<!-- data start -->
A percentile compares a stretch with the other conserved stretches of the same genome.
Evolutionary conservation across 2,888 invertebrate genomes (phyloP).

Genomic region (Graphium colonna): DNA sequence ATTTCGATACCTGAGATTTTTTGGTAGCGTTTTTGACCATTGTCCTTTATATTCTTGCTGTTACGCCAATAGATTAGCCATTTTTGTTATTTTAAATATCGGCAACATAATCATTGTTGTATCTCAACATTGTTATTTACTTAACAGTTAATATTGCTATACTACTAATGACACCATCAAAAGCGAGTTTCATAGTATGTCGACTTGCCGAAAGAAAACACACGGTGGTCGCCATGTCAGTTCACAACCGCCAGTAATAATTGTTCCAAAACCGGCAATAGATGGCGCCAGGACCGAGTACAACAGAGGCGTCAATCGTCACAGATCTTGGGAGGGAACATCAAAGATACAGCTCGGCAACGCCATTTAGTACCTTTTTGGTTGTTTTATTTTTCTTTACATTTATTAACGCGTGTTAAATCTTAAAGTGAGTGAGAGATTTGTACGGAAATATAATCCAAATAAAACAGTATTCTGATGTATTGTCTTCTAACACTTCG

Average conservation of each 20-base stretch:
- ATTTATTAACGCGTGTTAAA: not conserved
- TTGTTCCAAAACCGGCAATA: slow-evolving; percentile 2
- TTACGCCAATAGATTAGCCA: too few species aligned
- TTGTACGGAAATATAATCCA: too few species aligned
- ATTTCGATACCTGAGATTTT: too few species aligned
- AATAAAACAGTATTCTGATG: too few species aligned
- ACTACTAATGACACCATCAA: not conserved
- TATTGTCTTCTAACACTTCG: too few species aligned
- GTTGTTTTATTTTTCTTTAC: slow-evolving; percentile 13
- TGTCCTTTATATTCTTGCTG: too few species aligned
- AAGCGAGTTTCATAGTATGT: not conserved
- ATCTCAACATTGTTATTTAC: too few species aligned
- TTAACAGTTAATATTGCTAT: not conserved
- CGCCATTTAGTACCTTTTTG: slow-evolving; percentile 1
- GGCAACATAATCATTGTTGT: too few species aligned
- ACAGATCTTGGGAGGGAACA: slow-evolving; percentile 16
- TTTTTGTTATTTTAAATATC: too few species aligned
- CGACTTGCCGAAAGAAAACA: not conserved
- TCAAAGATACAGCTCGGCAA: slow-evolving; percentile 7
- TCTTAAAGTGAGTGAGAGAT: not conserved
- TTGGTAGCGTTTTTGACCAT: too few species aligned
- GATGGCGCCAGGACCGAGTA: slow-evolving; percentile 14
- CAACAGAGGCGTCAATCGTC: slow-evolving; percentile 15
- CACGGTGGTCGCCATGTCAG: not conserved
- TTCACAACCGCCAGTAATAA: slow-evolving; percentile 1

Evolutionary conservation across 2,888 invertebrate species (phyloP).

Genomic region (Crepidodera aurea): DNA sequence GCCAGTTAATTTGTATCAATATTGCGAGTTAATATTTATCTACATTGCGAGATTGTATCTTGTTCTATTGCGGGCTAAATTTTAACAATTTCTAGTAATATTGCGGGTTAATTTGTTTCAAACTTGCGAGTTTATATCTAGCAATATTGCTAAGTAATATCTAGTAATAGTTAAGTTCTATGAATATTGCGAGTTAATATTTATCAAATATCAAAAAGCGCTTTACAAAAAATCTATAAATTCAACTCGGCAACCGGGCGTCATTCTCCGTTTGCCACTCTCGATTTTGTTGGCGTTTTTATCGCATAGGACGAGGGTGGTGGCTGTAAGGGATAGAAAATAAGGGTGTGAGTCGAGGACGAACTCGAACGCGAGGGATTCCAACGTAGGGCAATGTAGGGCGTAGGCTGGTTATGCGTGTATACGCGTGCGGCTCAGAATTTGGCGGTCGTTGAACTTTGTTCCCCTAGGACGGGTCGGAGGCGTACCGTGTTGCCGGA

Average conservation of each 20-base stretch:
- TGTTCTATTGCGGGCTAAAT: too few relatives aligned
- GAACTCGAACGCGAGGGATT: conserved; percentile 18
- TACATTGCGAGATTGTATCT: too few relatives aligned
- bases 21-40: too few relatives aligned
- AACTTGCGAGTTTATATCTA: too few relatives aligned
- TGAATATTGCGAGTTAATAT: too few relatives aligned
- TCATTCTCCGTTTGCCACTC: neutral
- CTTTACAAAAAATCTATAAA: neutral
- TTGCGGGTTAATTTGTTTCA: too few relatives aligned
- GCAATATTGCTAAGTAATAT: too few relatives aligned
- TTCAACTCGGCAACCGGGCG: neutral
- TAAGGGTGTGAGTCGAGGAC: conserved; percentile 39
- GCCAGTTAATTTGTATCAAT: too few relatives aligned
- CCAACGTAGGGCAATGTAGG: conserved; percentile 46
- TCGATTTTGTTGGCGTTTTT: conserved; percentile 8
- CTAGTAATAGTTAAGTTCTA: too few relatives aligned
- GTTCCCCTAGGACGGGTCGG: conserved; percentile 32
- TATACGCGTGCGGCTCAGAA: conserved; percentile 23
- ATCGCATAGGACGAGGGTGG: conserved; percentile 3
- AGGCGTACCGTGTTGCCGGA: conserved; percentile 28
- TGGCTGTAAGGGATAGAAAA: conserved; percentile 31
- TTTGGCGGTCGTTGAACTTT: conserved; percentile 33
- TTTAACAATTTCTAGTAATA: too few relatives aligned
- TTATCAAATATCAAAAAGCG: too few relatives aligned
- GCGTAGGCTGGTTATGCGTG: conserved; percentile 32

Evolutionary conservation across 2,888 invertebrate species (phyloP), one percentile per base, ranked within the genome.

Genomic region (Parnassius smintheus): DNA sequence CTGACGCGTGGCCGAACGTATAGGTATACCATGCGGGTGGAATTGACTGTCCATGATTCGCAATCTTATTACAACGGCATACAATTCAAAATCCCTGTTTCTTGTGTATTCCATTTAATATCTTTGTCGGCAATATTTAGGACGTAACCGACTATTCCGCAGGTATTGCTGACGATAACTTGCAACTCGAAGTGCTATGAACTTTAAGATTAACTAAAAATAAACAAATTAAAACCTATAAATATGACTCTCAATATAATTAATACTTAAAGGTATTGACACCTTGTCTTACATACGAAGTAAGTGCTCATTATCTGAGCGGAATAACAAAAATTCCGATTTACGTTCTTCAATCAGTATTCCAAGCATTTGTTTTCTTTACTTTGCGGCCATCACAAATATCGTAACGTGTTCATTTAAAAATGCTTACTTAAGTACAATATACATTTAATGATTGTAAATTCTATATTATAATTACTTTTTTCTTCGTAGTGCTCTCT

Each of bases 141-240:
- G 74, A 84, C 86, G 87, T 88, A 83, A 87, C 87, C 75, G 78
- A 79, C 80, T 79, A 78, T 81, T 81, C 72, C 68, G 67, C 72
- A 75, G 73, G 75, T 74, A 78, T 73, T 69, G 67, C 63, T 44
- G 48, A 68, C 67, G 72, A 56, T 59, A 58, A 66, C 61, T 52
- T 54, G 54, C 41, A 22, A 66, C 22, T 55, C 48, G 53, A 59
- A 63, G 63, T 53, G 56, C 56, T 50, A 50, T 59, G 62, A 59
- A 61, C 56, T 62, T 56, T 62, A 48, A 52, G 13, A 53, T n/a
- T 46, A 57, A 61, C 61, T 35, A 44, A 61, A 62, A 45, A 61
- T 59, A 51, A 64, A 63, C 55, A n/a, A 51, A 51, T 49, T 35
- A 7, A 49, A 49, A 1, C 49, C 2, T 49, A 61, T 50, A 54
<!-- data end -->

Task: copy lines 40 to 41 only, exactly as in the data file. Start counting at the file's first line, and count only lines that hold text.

- CTTTACAAAAAATCTATAAA: neutral
- TTGCGGGTTAATTTGTTTCA: too few relatives aligned